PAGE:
|Born||January 8, 1926|
New York City
|Died||November 4, 1984 (aged 58)|
|Alma mater||Harvard Medical School|
|Known for||Behavioral neurology|
|Institutions||Boston City Hospital|
Norman Geschwind (January 8, 1926 – November 4, 1984) was a pioneering American behavioral neurologist, best known for his exploration of behavioral neurology through disconnection models[clarification needed] based on lesion analysis[clarification needed].
Norman Geschwind was born on January 8, 1926, in New York City, New York to a Jewish family. He was a student at Boy's High School in Brooklyn, New York. He matriculated into Harvard University in 1942, initially planning to study mathematics. His education was interrupted when drafted into the Army in 1944. After serving for two years, he returned to Harvard University in 1946. Geschwind changed to the Department of Social Relations and studied a combination of social/personality psychology and cultural anthropology. Geschwind later married and had three children, Naomi, David, and Claudia.
Medical education and training
Geschwind attended Harvard Medical School, intending to become a psychiatrist. His emphasis began to shift after studying neuroanatomy with Marcus Singer, at which time he began to develop an interest in aphasia and epilepsy. He graduated medical school in 1951. Geschwind continued his studies at London's National Hospital, Queen Square, as a Moseley Travelling Fellow from 1952 to 1953, then as a United States Public Health Service fellow from 1953 to 1955. He studied with Sir Charles Symonds who taught the importance of neurologic mechanisms to studying disorders.
In 1955, Geschwind became neurology chief resident at the Boston City Hospital and served under Derek Denny-Brown. From 1956 to 1958 he was a research fellow studying muscle disease at the MIT Department of Biology.
Geschwind joined the Neurology Department of the Boston Veterans Administration Hospital in 1958, where he met Fred Quadfasel, chief of neurology for the department. At this time, his clinical interest in aphasia developed into his lifelong study of the neurological basis of language and higher cognitive functions. Quadfasel encouraged Geschwind to study classic texts of neurology from the 19th and early 20th century, exposing him to classic localizationist theory.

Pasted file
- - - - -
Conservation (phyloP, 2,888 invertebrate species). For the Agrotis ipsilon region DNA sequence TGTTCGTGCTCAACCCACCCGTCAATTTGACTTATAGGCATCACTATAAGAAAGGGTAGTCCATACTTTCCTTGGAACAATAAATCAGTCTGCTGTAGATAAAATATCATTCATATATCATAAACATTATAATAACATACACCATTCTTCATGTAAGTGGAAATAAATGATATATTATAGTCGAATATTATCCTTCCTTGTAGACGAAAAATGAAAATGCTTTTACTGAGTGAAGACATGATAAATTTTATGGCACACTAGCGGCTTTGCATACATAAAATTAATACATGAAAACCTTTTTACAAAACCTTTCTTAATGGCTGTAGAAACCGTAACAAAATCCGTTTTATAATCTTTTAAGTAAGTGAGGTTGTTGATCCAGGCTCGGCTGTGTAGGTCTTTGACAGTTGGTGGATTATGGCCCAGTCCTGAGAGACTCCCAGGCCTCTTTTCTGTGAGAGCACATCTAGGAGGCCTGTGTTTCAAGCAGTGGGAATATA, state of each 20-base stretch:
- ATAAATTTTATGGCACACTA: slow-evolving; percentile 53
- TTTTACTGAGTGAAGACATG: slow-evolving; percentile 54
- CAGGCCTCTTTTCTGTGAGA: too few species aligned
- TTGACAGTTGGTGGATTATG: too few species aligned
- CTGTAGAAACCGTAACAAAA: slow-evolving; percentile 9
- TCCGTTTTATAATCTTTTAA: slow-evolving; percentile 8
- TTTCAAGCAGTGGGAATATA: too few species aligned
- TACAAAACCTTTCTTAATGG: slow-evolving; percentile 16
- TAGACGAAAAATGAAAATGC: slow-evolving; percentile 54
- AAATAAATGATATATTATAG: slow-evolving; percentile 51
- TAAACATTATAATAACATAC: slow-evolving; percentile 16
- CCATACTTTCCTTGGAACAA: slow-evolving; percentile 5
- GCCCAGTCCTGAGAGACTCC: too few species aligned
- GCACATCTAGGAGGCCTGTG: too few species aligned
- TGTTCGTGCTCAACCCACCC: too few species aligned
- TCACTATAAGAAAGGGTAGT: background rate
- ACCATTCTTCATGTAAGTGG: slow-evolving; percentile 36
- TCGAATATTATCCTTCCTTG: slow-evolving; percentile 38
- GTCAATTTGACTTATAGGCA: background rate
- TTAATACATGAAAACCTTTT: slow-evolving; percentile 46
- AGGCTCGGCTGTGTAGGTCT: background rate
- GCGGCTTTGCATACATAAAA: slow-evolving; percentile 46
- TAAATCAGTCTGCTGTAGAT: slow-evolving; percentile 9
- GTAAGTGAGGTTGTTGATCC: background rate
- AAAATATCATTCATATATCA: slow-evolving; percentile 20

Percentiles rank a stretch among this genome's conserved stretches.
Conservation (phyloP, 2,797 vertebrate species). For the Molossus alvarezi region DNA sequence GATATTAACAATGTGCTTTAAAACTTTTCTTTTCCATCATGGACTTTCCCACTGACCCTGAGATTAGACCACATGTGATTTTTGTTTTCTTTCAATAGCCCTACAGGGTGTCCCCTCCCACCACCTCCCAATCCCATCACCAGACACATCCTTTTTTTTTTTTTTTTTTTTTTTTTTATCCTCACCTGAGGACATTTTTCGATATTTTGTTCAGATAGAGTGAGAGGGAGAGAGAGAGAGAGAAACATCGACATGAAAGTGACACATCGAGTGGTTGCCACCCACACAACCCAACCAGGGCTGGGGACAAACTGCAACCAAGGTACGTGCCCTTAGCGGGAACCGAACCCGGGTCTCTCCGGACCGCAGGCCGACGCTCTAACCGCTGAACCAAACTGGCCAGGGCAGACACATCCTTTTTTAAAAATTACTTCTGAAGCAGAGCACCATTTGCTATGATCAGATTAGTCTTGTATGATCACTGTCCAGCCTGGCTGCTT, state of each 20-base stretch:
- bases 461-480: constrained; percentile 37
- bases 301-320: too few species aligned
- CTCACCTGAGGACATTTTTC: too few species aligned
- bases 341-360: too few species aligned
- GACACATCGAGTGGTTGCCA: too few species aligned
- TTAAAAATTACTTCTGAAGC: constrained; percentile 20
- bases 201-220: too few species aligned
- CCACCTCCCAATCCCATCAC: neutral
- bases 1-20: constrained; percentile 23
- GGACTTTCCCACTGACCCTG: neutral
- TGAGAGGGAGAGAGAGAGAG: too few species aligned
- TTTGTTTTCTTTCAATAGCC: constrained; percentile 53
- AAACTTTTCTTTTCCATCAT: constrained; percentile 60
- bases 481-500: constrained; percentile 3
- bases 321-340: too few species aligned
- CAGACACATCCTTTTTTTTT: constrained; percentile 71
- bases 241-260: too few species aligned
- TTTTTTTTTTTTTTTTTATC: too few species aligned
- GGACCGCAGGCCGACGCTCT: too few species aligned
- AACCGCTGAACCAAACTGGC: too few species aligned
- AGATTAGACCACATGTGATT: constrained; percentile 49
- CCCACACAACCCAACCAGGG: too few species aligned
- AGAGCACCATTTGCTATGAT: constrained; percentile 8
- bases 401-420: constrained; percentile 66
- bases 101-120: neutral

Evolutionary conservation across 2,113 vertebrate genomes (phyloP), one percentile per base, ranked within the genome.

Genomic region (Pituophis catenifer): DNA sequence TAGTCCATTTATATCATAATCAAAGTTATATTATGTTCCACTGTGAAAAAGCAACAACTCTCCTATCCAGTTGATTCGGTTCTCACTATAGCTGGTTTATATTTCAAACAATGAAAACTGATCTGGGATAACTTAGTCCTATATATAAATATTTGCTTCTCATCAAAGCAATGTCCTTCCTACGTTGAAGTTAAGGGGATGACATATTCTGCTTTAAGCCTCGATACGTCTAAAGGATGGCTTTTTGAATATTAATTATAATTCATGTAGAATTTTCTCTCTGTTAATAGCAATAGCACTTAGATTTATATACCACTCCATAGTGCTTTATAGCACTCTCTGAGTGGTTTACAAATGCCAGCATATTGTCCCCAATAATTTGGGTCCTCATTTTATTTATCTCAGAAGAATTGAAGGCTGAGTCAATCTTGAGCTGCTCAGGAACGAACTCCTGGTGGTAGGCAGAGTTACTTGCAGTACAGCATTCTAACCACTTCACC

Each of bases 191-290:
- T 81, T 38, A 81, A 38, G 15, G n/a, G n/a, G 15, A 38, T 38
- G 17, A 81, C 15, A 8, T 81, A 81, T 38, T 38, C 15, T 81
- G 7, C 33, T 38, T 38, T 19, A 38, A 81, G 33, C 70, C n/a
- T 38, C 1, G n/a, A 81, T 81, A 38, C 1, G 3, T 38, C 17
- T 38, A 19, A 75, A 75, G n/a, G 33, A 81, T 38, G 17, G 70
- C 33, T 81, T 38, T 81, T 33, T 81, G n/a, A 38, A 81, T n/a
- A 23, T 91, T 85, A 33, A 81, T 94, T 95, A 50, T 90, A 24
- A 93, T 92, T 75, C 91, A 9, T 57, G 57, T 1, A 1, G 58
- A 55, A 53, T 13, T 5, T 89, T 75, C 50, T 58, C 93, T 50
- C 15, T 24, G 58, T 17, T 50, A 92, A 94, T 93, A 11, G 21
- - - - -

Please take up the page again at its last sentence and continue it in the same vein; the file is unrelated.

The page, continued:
Geschwind became Chief of Neurology at the Boston VA Hospital in 1962, and an Associate Professor in Neurology at Boston University. Geschwind with Edith Kaplan established in the early 1960s at the Boston VA the Boston University Aphasia Research Center. The Aphasia Research Center would go on to become a pioneer in interdisciplinary aphasia research, including luminaries like Harold Goodglass. Geschwind ended his tenure as chief of neurology at the VA in 1966 and became Chair of the Department of Neurology at Boston University for 1966–68.
In 1969, he was chosen as Harvard Medical School's James Jackson Putnam Professor of Neurology, a position previously held by his old mentor, Derek Denny-Brown. At Harvard he continued to research aphasia and epilepsy, as well as dyslexias, the neuroanatomy of cerebral lateral asymmetries, and other areas of neurological dysfunction. Geschwind was noted for his inspirational teaching of medical students, residents, and fellows. He also supported an interdisciplinary approach to research. He significantly shaped the neurological climate in the US and Europe during his life, an influence which lives on in his students.
Geschwind is credited with coining the term behavioral neurology in the 1970s to describe the corpus of course material in the area of higher cortical functions starting to be presented at American Academy of Neurology meetings. He also credited with the discovery of Geschwind syndrome, which describes an interictal behavior pattern seen in some temporal lobe epileptics.